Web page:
Correct Answer on Xcode, but Wrong Answer on OJ


  • 0
    H
    class Solution {
    private:
        static bool equal(const Point & a, const Point & b) {
            return (a.x == b.x && a.y == b.y);
        }
        static double slope(const Point & a, const Point & b) {
            if (equal(a, b))
                return -std::numeric_limits<double>::infinity();
            else if (a.x == b.x)
                return std::numeric_limits<double>::infinity();
            else if (a.y == b.y)
                return 0.0;
            else
                return (a.y - b.y) / (double) (a.x - b.x);
        }
        struct Less_slope {
            Point ref;
            Less_slope(Point & p) {
                ref = Point(p.x, p.y);
            }
            bool operator() (const Point & p1, const Point & p2) {
                return slope(ref, p1) < slope(ref, p2);
            }
        };
        
    public:
        int maxPoints(vector<Point> &points) {
            if (points.size() < 2) {
                return (int)points.size();
            }
            int max_num = 2;
            for (int i = 0; i < points.size() - max_num; i++)
            {
                int duplicate = 0;
                int local_max = 2;
                std::sort(points.begin()+i+1, points.end(), Less_slope(points[i]));
                for(int j = i+1; j < points.size()-1; j++)
                {
                    if (equal(points[i], points[j])) {
                        //duplicate points
                        duplicate ++;
                        continue;
                    }
                    
                    double slope1 = slope(points[i], points[j]);
                    double slope2 = slope(points[i], points[j+1]);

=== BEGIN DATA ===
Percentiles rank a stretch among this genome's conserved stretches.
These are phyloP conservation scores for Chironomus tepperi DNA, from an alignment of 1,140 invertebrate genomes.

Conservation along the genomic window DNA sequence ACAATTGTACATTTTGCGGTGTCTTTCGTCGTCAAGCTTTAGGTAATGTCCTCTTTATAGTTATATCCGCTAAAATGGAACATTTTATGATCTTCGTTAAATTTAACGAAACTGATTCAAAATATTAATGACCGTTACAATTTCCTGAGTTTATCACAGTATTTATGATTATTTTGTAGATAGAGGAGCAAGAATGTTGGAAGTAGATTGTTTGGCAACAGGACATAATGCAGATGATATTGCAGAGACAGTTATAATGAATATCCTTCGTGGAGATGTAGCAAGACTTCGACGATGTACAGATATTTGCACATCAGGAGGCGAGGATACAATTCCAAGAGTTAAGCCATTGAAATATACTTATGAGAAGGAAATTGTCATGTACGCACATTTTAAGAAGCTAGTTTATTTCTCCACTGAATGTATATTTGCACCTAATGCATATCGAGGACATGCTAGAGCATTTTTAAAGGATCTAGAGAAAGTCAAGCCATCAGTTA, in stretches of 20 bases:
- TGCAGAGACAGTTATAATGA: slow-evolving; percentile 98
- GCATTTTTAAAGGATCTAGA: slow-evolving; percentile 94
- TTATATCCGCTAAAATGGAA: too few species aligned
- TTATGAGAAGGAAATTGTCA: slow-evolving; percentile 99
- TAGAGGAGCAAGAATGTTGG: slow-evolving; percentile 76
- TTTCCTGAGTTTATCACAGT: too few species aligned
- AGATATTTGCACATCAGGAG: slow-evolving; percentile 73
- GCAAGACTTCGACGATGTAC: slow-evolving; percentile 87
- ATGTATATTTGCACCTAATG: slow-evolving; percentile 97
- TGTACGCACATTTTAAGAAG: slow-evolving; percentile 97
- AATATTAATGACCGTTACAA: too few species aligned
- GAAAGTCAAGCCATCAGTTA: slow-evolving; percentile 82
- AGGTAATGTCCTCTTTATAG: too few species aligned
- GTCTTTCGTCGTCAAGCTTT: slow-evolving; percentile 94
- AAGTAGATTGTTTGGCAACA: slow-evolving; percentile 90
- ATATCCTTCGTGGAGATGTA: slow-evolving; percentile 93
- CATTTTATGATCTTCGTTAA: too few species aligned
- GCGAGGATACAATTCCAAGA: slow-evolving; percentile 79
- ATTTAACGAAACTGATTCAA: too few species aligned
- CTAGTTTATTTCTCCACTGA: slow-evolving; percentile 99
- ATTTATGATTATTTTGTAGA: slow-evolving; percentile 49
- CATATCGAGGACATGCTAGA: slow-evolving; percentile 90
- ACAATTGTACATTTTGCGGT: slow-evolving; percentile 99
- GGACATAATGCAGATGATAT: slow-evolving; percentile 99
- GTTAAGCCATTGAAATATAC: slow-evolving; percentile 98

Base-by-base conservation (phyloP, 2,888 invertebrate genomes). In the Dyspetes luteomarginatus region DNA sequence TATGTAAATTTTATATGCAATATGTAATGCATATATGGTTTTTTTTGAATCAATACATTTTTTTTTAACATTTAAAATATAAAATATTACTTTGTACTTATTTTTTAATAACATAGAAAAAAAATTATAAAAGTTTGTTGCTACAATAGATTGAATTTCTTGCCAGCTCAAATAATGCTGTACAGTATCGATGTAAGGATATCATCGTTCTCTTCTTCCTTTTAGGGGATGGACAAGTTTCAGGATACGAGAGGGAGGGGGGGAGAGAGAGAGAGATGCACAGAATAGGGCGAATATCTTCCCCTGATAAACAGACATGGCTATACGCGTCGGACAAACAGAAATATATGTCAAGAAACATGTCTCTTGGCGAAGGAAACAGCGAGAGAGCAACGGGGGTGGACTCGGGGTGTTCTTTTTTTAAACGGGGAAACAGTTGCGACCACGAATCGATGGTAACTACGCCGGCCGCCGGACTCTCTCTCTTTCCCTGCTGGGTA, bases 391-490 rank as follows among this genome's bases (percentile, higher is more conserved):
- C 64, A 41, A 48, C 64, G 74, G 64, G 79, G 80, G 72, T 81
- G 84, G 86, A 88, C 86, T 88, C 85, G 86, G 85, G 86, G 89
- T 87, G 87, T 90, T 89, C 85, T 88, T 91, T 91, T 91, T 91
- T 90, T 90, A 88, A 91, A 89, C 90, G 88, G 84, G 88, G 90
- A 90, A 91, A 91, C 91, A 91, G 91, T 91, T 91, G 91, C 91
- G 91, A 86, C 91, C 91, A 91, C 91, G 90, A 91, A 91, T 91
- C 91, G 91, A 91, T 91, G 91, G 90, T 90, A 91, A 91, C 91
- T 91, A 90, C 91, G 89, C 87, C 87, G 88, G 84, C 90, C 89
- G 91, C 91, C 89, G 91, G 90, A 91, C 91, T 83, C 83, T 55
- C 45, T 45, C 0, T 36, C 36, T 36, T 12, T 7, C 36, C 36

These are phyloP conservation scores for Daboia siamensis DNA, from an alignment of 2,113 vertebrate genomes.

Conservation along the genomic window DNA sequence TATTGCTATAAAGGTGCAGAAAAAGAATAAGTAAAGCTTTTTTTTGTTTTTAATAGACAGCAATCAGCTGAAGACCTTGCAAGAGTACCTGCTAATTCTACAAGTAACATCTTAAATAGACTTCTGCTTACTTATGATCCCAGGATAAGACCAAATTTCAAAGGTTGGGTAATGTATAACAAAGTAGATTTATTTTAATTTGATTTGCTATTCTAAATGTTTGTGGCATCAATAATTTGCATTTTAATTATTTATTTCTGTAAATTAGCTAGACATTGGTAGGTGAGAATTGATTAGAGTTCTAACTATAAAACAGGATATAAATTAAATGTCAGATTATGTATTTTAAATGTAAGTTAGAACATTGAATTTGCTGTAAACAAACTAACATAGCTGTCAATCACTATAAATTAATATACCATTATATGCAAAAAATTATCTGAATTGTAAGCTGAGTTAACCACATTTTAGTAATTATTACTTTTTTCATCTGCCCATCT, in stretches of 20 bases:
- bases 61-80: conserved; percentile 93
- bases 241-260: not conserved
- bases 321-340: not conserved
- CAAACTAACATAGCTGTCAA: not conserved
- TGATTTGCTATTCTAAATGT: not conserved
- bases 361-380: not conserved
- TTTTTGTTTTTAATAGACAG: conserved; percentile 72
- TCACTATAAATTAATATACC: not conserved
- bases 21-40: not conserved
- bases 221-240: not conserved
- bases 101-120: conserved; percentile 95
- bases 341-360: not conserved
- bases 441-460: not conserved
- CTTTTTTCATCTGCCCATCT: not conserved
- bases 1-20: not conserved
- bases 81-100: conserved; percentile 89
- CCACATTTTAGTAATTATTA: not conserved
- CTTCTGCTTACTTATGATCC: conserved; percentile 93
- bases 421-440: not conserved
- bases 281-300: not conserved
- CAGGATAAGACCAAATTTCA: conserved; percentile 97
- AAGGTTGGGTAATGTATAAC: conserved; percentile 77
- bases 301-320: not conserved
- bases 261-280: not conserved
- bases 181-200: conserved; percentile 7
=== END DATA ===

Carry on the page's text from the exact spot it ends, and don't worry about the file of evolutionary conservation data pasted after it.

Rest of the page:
if (slope2 != slope1) {
                        //Not on the same line
                        continue;
                    }
                    
                    int count = 3;
                    j += 2;
                    while (j < points.size() && slope(points[i], points[j]) == slope1) {
                        j++;
                        count ++;
                    }
                    j--;
                    if (count > local_max) local_max = count;
                }
                
                local_max += duplicate;
                if (local_max > max_num) max_num = local_max;
            }
            
            return max_num;
        }
    };
    

    I failed to pass the following test on OJ:

    [(84,250),(0,0),(1,0),(0,-70),(0,-70),(1,-1),(21,10),(42,90),(-42,-230)]

    It said that my output was 3 but the correct answer is 6.

    However, when I tested on my laptop, the output was exactly 6. Here are my codes for testing:

    #include <cstdio>
    #include <algorithm>
    #include <limits>
    #include <vector>
    using namespace std;
    
    //Definition for a point.
    struct Point {
          int x;
          int y;
          Point() : x(0), y(0) {}
          Point(int a, int b) : x(a), y(b) {}
     };
    
    class Solution {...};
    
    int main()
    {
        vector<Point> input;
        int n;
        scanf("%d", &n);
        
        int x, y;
        while (n--) {
            scanf("%d", &x);
            scanf("%d", &y);
            input.push_back(Point(x,y));
        }
        
        printf("%d\n", Solution().maxPoints(input));
        
        return 0;
    }
    

    The input format is:

    9

    84 250

    0 0

    1 0

    0 -70

    0 -70

    1 -1

    21 10

    42 90

    -42 -230

    I ran the codes on ideone.com as well, and the output was also:

    6

    Can anyone tell me why is the output on OJ different from the output of my own testing?


  • 0
    M
    This post is deleted!

  • 0
    Q

    same here, run the things local can get right result


  • 0

    Here are the two places I found in your code which compares doubles directly:

    1. if (slope2 != slope1)
    2. slope(points[i], points[j]) == slope1

    You should never compare two doubles directly as that would lead to different precision error depending on machines and operating systems.


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